The Real Meaning of Charity

The Real Meaning of Charity

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An interview with HeroWork volunteer Vance Smith.

By Jasmine Turner

In the summer 2017 issue of TRUSTED magazine, I wrote about the efforts of HeroWork, a nonprofit organization based in Victoria, British Columbia, Canada, that has perfected the art of modern-day barn raising.

HeroWork mobilizes businesses and community members to come together to participate in what it calls “Radical Renovations.” During these events, dozens of companies donate time, money, equipment, and resources and hundreds of volunteers help to renovate charities’ infrastructures for a fraction of the normal cost.

After I finished my article, I followed up with the HeroWork and struck up a conversation with Vance Smith, one of the organization’s many dedicated volunteers, about his experience with HeroWork.

Here’s an excerpt from our chat:

Turner: Can you tell me a little bit about yourself and your career as a Structural Technologist?

Smith: I was born and raised in Sidney, on the lower part of Vancouver Island in British Columbia. I have two adult sons and live with my high school sweetheart. I’ve been working in the Victoria community for 28 years as a Structural Technologist. I’m the Senior Technologist for RJC Engineers, a Canadian employee-owned company with offices across the country.

Turner: Has your career shaped your volunteer efforts with HeroWork? If so, in what way do you use your expertise to help with projects?

Smith: I’ve always wanted to give back but didn’t know how — until HeroWork came along. HeroWork can use everyone and anyone. I help with planning and preparing drawings and work with project managers to resolve issues before construction. I also have been involved as an area coordinator, taking on specific subprojects and working with skilled trades during the renovations.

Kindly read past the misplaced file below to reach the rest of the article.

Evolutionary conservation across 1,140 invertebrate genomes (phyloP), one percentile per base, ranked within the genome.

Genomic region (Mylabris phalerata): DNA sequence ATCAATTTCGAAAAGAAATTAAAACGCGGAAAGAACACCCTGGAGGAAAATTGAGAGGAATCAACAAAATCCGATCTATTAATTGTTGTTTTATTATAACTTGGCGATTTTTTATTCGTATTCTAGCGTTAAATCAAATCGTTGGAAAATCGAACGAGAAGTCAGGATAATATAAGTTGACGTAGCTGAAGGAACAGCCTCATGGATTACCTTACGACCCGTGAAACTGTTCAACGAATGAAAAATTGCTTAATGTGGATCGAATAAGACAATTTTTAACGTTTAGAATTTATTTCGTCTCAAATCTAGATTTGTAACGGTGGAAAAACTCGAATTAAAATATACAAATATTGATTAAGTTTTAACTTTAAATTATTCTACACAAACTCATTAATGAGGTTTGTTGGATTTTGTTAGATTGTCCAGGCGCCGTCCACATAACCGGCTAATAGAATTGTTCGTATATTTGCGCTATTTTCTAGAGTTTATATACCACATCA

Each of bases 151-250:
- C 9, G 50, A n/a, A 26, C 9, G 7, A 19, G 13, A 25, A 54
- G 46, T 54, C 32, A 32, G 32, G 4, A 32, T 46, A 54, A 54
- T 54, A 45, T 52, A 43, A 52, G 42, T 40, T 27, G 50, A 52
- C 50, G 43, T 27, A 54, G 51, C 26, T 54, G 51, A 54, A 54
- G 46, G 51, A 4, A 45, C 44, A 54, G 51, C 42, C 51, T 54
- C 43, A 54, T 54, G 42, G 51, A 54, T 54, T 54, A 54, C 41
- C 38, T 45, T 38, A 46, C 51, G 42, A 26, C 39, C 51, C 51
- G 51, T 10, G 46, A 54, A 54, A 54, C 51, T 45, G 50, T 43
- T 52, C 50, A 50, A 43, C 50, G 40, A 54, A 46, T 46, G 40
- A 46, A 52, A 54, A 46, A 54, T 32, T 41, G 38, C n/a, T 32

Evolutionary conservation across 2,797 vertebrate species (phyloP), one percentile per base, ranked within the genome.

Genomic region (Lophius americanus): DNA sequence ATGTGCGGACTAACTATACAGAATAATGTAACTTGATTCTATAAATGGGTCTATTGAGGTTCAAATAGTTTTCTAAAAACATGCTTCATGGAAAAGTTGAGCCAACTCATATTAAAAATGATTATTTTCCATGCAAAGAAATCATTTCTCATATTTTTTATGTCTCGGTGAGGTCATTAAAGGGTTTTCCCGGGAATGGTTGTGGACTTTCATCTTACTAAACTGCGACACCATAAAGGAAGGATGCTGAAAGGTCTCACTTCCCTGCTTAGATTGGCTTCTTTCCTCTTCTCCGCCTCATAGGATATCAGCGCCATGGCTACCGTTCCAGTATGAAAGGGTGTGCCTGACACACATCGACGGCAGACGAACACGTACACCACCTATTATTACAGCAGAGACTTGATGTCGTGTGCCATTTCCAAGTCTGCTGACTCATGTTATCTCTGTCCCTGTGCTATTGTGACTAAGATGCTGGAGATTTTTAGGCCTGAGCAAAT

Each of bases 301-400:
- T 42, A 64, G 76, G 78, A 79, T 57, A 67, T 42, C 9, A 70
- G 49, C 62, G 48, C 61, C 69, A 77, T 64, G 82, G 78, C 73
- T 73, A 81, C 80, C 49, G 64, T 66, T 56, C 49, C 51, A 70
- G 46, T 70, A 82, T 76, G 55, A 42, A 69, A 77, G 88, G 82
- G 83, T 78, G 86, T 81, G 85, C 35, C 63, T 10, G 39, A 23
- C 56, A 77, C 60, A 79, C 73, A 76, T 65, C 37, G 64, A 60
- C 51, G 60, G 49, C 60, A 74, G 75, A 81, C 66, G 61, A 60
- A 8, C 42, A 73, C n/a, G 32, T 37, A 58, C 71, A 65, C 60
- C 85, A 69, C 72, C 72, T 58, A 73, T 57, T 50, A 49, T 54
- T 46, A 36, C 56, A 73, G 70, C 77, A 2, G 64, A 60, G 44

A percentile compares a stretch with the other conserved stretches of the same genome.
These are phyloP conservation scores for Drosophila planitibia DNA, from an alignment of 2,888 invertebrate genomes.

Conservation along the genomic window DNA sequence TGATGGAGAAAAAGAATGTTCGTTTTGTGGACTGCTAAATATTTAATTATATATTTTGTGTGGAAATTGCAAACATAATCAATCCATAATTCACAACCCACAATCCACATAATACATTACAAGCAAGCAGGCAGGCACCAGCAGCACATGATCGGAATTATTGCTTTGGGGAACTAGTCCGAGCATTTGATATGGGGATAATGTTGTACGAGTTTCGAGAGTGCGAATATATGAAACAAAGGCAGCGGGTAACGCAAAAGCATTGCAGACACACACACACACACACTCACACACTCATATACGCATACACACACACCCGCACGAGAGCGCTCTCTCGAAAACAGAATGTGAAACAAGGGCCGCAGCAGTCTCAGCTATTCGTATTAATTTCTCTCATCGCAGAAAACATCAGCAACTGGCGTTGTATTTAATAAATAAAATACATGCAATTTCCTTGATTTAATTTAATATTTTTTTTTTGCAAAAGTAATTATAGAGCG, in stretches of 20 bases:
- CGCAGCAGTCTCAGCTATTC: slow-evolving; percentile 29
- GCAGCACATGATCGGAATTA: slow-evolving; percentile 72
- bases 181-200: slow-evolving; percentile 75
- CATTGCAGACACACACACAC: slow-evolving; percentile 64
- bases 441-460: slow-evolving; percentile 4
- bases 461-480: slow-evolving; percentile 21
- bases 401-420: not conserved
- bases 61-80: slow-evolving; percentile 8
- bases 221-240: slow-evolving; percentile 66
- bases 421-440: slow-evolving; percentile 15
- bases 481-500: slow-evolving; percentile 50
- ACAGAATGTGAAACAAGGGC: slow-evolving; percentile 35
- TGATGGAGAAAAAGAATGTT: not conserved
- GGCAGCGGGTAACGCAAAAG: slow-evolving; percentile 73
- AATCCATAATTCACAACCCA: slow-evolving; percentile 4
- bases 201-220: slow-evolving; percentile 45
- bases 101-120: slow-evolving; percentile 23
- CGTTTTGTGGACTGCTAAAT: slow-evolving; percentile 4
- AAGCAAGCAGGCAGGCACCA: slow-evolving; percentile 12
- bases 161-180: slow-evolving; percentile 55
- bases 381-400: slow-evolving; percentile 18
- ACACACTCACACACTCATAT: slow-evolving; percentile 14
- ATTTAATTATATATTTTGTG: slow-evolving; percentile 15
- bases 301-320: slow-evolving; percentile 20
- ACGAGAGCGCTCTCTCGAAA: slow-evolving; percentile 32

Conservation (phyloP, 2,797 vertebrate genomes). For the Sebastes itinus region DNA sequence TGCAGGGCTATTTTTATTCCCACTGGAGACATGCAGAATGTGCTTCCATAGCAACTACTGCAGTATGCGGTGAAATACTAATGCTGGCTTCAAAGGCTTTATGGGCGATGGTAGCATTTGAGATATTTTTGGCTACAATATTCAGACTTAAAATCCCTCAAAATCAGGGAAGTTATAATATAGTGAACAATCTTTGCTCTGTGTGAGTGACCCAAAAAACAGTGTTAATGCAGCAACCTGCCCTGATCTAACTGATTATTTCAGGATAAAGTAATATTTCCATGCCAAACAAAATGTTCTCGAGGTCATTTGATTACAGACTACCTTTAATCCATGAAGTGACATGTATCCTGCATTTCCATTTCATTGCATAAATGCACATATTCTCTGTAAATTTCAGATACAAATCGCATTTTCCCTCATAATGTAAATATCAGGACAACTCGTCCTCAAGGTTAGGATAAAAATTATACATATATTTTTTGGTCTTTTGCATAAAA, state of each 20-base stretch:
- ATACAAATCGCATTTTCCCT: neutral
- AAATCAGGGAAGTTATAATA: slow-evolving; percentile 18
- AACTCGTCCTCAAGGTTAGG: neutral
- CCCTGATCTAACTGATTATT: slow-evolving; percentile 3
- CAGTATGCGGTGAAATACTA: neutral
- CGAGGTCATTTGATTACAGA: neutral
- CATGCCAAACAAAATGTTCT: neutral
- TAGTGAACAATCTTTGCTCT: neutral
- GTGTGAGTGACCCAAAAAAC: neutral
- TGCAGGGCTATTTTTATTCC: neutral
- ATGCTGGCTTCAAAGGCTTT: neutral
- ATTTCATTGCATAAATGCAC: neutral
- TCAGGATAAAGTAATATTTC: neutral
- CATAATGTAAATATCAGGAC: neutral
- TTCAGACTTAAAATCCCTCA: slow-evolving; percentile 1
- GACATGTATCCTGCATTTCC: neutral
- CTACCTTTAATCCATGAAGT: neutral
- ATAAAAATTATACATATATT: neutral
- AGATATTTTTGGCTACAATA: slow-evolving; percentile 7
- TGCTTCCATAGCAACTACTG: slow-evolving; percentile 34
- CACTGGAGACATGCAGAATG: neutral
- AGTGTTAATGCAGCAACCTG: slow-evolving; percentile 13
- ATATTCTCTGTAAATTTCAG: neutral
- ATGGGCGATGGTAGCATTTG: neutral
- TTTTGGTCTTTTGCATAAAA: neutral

Turner: How did you become a volunteer with HeroWork?

Smith: I saw a Facebook post about helping. I initially signed up for a two-hour shift to help move furniture, and after my shift was done, I didn’t leave! I ended up spending the next two weeks there after my 8-to-4 job.

Turner: How long have you been volunteering with HeroWork?

Smith: Since 2013 — I’m about to start my fourth project.

Turner: What is the most memorable project you have worked on and why?

Smith: Hard question. Each project is completely different than the next. The Threshold project stands out for its sheer scale of work, quality of finish, and coordination of trades. I think the end product was amazing considering the time frame.

Turner: If you could choose one word to describe HeroWork and the amazing work it does for the community, what would that word be and why?

Smith: Charity — not in the organizational sense but its real meaning, to love and to give of yourself for others. It’s something that I see embodied in all the volunteers.

To learn more about HeroWork and how you can help, visit herowork.com.

Jasmine Turner is a native Washingtonian and a recent graduate of Marymount University with a degree in communications. She currently works as Communication Coordinator for Council of Better Business Bureaus, where she creates consumer and business content while also working on new channels to further produce new content.

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